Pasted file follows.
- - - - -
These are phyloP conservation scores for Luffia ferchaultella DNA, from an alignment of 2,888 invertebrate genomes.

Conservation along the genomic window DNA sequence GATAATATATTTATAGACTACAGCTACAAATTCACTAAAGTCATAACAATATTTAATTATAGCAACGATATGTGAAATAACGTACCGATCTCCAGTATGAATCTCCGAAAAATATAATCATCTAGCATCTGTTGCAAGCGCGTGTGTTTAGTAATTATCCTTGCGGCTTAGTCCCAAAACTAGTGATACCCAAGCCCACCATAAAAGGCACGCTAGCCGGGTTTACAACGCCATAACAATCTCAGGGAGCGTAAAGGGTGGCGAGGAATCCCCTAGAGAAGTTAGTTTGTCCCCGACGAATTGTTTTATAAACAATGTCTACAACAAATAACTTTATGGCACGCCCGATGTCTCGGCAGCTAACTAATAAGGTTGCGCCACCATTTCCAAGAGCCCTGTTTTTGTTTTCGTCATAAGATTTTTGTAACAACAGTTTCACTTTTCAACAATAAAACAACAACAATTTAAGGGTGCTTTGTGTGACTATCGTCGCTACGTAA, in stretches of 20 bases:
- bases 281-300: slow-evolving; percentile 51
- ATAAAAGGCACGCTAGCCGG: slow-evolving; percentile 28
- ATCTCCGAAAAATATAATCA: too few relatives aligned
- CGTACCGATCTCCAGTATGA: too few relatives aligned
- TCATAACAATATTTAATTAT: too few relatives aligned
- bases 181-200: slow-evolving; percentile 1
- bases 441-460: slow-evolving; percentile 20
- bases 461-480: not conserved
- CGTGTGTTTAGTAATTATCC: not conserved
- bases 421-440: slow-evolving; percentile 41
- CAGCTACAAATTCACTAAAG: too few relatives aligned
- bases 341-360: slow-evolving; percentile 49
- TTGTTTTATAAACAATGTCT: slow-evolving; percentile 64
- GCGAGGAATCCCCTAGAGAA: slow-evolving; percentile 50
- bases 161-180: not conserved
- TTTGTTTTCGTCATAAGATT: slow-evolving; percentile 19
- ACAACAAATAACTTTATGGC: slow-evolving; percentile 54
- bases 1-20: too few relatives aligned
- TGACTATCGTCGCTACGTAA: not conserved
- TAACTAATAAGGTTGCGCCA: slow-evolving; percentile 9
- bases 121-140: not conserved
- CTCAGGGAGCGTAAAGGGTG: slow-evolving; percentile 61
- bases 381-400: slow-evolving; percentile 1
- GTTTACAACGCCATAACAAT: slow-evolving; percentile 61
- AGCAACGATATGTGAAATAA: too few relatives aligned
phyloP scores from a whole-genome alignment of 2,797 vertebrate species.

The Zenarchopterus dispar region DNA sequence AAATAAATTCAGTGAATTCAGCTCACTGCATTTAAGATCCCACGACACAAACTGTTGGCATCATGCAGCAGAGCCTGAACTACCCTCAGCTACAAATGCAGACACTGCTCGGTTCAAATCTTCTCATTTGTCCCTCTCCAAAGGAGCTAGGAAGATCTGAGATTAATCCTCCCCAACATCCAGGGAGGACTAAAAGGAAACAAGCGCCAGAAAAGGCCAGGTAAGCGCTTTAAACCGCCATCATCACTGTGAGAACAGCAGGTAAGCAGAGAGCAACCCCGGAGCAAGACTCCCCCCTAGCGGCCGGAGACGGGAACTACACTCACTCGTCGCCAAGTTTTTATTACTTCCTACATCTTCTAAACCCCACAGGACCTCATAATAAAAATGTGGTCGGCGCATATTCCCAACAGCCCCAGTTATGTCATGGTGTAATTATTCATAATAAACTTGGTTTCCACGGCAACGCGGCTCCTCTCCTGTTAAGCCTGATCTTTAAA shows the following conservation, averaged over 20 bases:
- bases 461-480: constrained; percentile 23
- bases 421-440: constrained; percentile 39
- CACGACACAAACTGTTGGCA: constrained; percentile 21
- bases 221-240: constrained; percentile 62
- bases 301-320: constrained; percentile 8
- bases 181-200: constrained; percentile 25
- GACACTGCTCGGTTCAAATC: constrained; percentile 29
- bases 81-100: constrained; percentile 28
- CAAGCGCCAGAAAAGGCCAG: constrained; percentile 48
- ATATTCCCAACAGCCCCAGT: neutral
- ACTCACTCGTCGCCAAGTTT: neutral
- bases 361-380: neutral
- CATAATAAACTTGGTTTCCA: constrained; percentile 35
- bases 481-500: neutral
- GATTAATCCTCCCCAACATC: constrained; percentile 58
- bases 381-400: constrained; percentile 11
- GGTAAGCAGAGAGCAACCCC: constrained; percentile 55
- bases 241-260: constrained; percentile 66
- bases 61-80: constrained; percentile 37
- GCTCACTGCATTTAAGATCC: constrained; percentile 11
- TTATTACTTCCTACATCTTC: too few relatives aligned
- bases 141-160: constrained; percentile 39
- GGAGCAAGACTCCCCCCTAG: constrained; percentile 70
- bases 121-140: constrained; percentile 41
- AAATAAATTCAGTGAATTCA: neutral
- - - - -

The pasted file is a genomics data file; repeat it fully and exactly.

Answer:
These are phyloP conservation scores for Luffia ferchaultella DNA, from an alignment of 2,888 invertebrate genomes.

Conservation along the genomic window DNA sequence GATAATATATTTATAGACTACAGCTACAAATTCACTAAAGTCATAACAATATTTAATTATAGCAACGATATGTGAAATAACGTACCGATCTCCAGTATGAATCTCCGAAAAATATAATCATCTAGCATCTGTTGCAAGCGCGTGTGTTTAGTAATTATCCTTGCGGCTTAGTCCCAAAACTAGTGATACCCAAGCCCACCATAAAAGGCACGCTAGCCGGGTTTACAACGCCATAACAATCTCAGGGAGCGTAAAGGGTGGCGAGGAATCCCCTAGAGAAGTTAGTTTGTCCCCGACGAATTGTTTTATAAACAATGTCTACAACAAATAACTTTATGGCACGCCCGATGTCTCGGCAGCTAACTAATAAGGTTGCGCCACCATTTCCAAGAGCCCTGTTTTTGTTTTCGTCATAAGATTTTTGTAACAACAGTTTCACTTTTCAACAATAAAACAACAACAATTTAAGGGTGCTTTGTGTGACTATCGTCGCTACGTAA, in stretches of 20 bases:
- bases 281-300: slow-evolving; percentile 51
- ATAAAAGGCACGCTAGCCGG: slow-evolving; percentile 28
- ATCTCCGAAAAATATAATCA: too few relatives aligned
- CGTACCGATCTCCAGTATGA: too few relatives aligned
- TCATAACAATATTTAATTAT: too few relatives aligned
- bases 181-200: slow-evolving; percentile 1
- bases 441-460: slow-evolving; percentile 20
- bases 461-480: not conserved
- CGTGTGTTTAGTAATTATCC: not conserved
- bases 421-440: slow-evolving; percentile 41
- CAGCTACAAATTCACTAAAG: too few relatives aligned
- bases 341-360: slow-evolving; percentile 49
- TTGTTTTATAAACAATGTCT: slow-evolving; percentile 64
- GCGAGGAATCCCCTAGAGAA: slow-evolving; percentile 50
- bases 161-180: not conserved
- TTTGTTTTCGTCATAAGATT: slow-evolving; percentile 19
- ACAACAAATAACTTTATGGC: slow-evolving; percentile 54
- bases 1-20: too few relatives aligned
- TGACTATCGTCGCTACGTAA: not conserved
- TAACTAATAAGGTTGCGCCA: slow-evolving; percentile 9
- bases 121-140: not conserved
- CTCAGGGAGCGTAAAGGGTG: slow-evolving; percentile 61
- bases 381-400: slow-evolving; percentile 1
- GTTTACAACGCCATAACAAT: slow-evolving; percentile 61
- AGCAACGATATGTGAAATAA: too few relatives aligned
phyloP scores from a whole-genome alignment of 2,797 vertebrate species.

The Zenarchopterus dispar region DNA sequence AAATAAATTCAGTGAATTCAGCTCACTGCATTTAAGATCCCACGACACAAACTGTTGGCATCATGCAGCAGAGCCTGAACTACCCTCAGCTACAAATGCAGACACTGCTCGGTTCAAATCTTCTCATTTGTCCCTCTCCAAAGGAGCTAGGAAGATCTGAGATTAATCCTCCCCAACATCCAGGGAGGACTAAAAGGAAACAAGCGCCAGAAAAGGCCAGGTAAGCGCTTTAAACCGCCATCATCACTGTGAGAACAGCAGGTAAGCAGAGAGCAACCCCGGAGCAAGACTCCCCCCTAGCGGCCGGAGACGGGAACTACACTCACTCGTCGCCAAGTTTTTATTACTTCCTACATCTTCTAAACCCCACAGGACCTCATAATAAAAATGTGGTCGGCGCATATTCCCAACAGCCCCAGTTATGTCATGGTGTAATTATTCATAATAAACTTGGTTTCCACGGCAACGCGGCTCCTCTCCTGTTAAGCCTGATCTTTAAA shows the following conservation, averaged over 20 bases:
- bases 461-480: constrained; percentile 23
- bases 421-440: constrained; percentile 39
- CACGACACAAACTGTTGGCA: constrained; percentile 21
- bases 221-240: constrained; percentile 62
- bases 301-320: constrained; percentile 8
- bases 181-200: constrained; percentile 25
- GACACTGCTCGGTTCAAATC: constrained; percentile 29
- bases 81-100: constrained; percentile 28
- CAAGCGCCAGAAAAGGCCAG: constrained; percentile 48
- ATATTCCCAACAGCCCCAGT: neutral
- ACTCACTCGTCGCCAAGTTT: neutral
- bases 361-380: neutral
- CATAATAAACTTGGTTTCCA: constrained; percentile 35
- bases 481-500: neutral
- GATTAATCCTCCCCAACATC: constrained; percentile 58
- bases 381-400: constrained; percentile 11
- GGTAAGCAGAGAGCAACCCC: constrained; percentile 55
- bases 241-260: constrained; percentile 66
- bases 61-80: constrained; percentile 37
- GCTCACTGCATTTAAGATCC: constrained; percentile 11
- TTATTACTTCCTACATCTTC: too few relatives aligned
- bases 141-160: constrained; percentile 39
- GGAGCAAGACTCCCCCCTAG: constrained; percentile 70
- bases 121-140: constrained; percentile 41
- AAATAAATTCAGTGAATTCA: neutral